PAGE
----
An alternative to retractable hardtops is a dual lining for soft tops, which helps to reduce wind noise and provides better insulation.
"That's a trend we're seeing," Bongiorno said. That and a trend to glass rear windows away from plastic, which scratches, cracks and tarnishes.
Despite these challenges, convertibles are automotive survivors.
"People have always wanted open-top driving. In a lot of ways it's really impractical but a lot of people still love them," Peterson said. "A lot has to do with the presentation possibilities in a convertible. See my car; see me. You are able to show yourself when driving your car."
It's in the premium sporty segment, which includes the Porsche Boxster, Chevrolet Corvette and BMW roadsters, where people really enjoy showing themselves off. In that segment, 72 percent of owners report that they have convertibles. And 62 percent want their next vehicle to be a convertible.
The next largest segment with convertible tops is the mid-sporty segment, which includes the likes of the Ford Mustang, Mitsubishi Eclipse Spyder and Chrysler Sebring. In that segment, 27 percent of owners say they have convertibles and 36 percent want their next vehicle to be a convertible.
The first convertible
Of course, the first cars didn't have tops. The first true convertible, one with a detachable top, was introduced at the Fourth National Auto Show in 1904, according to the premier issue (1983) of the journal Convertible. Five years later, in 1909, the first one-man folding fabric tops appeared on a variety of convertible models.
Coming out of World War II, convertibles were a very popular body style. "All these GIs were coming out of the army and going to college on the GI bill and able to afford a car with a little bit of flamboyance, a car with some sex appeal," Peterson said.
Convertible sales stayed pretty strong until 1970. In 1963, convertibles accounted for 6.7 percent of domestic passenger car sales, according to the journal Convertible. In 1964 along came the Ford Mustang.
"One of the most popular convertibles of all time surely was the 1964 to 1966 Mustang," said Keith Martin, editor of Sports Car Market magazine.
By 1970 that dropped to one percent, according to the journal Convertible. Much as Al Gore supporters blamed Ralph Nader for costing Gore the presidency, the journal blames Nader for a "monster drop in convertible sales," as a result of his blasting Detroit in his book Unsafe At Any Speed.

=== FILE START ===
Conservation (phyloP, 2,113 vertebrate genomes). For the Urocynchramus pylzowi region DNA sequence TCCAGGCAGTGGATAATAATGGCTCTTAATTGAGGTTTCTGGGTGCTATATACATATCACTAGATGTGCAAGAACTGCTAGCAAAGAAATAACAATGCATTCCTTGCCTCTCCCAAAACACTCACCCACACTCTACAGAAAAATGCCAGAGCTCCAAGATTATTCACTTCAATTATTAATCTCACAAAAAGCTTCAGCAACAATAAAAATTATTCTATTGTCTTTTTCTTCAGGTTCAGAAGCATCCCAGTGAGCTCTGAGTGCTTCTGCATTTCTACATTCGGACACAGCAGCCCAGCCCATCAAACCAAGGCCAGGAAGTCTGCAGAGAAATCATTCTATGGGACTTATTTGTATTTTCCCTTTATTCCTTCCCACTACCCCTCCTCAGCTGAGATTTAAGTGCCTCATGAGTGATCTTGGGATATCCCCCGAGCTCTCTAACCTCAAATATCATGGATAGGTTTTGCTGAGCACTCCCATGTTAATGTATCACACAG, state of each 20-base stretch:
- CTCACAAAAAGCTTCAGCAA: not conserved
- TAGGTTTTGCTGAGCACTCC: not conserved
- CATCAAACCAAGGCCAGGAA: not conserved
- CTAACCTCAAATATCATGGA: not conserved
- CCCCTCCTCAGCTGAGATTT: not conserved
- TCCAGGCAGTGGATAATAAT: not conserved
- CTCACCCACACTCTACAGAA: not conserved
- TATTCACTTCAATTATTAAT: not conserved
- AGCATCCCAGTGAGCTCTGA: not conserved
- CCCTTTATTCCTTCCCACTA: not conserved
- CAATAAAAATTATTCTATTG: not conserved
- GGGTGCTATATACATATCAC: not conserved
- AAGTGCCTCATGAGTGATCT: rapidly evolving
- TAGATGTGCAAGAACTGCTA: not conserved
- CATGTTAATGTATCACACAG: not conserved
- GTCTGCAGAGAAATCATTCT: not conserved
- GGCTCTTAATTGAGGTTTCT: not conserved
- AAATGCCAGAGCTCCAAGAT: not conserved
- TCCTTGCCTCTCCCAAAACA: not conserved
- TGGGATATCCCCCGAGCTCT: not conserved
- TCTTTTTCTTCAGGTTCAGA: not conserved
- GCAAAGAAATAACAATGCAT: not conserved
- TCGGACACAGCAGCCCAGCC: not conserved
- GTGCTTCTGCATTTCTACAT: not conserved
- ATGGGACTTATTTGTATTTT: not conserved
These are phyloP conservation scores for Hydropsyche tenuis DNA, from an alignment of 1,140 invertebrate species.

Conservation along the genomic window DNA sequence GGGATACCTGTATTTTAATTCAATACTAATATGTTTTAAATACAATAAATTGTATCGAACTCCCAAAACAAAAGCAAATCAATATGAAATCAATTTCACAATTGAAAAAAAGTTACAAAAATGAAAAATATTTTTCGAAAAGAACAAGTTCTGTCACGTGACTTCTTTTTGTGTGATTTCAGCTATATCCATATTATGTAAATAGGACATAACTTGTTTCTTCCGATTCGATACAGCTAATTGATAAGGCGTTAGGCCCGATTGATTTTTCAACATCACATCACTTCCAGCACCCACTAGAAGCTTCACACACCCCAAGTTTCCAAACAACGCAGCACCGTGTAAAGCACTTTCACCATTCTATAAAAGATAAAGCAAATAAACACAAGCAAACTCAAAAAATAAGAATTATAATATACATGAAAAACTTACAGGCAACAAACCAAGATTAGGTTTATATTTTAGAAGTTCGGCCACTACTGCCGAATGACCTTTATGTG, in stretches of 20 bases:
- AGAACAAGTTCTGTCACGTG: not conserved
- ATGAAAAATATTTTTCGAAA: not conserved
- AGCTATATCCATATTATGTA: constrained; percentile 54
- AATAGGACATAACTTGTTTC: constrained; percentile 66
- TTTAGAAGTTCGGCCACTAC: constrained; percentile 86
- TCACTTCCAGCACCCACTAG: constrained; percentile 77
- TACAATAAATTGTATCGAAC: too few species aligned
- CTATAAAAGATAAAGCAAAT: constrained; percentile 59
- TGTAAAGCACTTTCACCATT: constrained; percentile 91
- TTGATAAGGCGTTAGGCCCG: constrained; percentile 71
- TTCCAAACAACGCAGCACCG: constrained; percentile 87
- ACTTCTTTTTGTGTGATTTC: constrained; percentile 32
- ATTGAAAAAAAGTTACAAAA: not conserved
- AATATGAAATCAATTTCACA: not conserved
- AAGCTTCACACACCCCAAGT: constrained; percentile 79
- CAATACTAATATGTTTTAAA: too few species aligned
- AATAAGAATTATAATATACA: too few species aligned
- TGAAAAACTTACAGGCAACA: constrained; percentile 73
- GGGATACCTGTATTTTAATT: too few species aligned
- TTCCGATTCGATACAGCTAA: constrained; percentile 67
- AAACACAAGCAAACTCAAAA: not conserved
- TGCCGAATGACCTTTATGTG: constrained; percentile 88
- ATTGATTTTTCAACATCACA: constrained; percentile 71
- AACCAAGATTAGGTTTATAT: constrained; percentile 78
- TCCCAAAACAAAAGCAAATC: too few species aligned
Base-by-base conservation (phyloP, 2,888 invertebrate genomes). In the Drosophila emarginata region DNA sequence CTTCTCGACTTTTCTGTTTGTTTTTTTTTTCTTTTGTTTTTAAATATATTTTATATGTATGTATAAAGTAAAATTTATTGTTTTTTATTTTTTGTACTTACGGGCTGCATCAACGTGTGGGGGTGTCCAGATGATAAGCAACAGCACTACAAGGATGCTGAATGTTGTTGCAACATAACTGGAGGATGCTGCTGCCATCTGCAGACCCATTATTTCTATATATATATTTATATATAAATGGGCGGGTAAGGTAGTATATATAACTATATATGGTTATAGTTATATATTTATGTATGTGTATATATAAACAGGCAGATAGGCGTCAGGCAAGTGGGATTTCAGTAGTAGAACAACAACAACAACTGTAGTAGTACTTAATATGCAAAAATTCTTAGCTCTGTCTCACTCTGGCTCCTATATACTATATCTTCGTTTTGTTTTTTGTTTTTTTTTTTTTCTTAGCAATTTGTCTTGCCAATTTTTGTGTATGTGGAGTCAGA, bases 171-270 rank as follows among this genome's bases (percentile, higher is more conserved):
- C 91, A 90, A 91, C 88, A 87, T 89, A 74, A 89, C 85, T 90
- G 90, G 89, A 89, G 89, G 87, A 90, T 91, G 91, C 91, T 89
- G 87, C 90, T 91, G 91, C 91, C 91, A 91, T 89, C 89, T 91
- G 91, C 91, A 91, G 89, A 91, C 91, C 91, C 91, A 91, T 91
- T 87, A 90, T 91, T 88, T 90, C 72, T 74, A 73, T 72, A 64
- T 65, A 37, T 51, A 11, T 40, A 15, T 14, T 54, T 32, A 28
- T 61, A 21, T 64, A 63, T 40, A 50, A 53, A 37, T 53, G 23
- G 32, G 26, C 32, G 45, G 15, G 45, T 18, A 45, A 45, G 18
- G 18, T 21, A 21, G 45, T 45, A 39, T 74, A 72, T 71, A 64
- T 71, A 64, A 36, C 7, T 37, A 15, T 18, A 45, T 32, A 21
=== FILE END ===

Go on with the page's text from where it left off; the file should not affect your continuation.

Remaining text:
Ralph was only part of it. Automakers spent the ‘70s and much of the ‘80s focused on complying with a host of safety and smog standards that were enacted. One that they were concerned about was a roof crush standard that was being discussed, although when it was implemented in 1973, convertibles were excluded because the government could not pass a regulation that would outlaw a complete vehicle category, according to a NHTSA spokesman.
"It wasn't until the '80s that all those standards stabilized enough for manufacturers to be able to focus on other things — like fun," Martin said.
Martin pins the revival of the convertible squarely on the 1990 Mazda Miata, which debuted in the summer of 1989. Mazda executives say that the Guinness Book of World Records recognizes the Miata as the best-selling two-seat roadster of all time. Over 520,000 have been sold.
"Mazda came in and built the most perfect British roadster there had ever been. After the Miata, suddenly the market came alive again."
Although convertibles have made somewhat of a comeback, Peterson points out there are not a tremendous number of pure drop-top convertibles on the roads and that the world is still waiting for that next full-size convertible.
"Some big boat with a lot of presence for all the boomers who are ready for one," he said.